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Well, the tree of life actually has an underlying theory that explains why it would be that way (evolution involves speciation, that is branching only and not convergence) and a transversal cut across the tree represents a particular point in time.

With Ring Species, however, one has to be extra careful. But that is only a difficulty associated with a particular branching point.

Now consider a general classification problem. I give you a population and you have to figure out how many subpopulations there are in it and which subpopulation each individual belongs to. There are parametric models which have problems of their own, but a nonparametric way to do it is to calculate a distance function and then construct a tree out of it. There are bottom-up and top-down algorithms. You described a top-down algorithm. The main problem is that, unlike the case of the tree of life where the tree being represented actually follows evolutionary time in one direction, if you have a group breaking up into four subgroups because of two dichotomies, the order of breaking will make the tree look different and it may obscure the common characteristics between subbranches of different branches.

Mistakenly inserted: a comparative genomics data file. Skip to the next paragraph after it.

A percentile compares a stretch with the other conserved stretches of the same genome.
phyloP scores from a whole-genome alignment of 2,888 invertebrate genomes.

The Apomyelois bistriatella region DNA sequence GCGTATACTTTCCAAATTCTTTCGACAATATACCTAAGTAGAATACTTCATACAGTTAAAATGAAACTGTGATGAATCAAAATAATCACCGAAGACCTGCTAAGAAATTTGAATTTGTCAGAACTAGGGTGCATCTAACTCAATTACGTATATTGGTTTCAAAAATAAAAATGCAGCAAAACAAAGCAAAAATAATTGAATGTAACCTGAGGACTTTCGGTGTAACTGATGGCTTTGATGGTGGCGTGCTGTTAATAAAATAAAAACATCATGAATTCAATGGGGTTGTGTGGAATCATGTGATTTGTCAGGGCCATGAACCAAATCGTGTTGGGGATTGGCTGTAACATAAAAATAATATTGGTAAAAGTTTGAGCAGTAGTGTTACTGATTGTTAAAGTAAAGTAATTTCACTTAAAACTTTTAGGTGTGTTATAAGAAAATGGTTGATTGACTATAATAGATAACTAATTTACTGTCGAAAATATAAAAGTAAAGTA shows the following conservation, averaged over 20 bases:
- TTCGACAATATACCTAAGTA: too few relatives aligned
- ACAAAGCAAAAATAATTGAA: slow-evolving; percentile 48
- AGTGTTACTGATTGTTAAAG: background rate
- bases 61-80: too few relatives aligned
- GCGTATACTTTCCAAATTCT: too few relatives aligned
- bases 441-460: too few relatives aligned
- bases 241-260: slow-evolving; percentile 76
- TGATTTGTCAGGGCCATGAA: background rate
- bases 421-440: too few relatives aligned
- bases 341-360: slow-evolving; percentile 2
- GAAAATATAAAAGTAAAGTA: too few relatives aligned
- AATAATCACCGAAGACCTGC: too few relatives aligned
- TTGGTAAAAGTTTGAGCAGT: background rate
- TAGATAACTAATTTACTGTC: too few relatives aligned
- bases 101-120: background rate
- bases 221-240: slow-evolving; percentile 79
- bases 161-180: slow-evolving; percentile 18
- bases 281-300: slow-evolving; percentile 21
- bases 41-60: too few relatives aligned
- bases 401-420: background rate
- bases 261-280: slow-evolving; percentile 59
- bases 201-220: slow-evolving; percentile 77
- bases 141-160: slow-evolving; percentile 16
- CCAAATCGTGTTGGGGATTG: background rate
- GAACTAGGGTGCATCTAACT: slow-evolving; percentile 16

That is, the tree is the wrong kind of topology in some cases.

We have met the enemy, and he is us — Pogo

by Carrie (migeru at eurotrib dot com) on Wed Jan 2nd, 2008 at 08:17:32 AM EST
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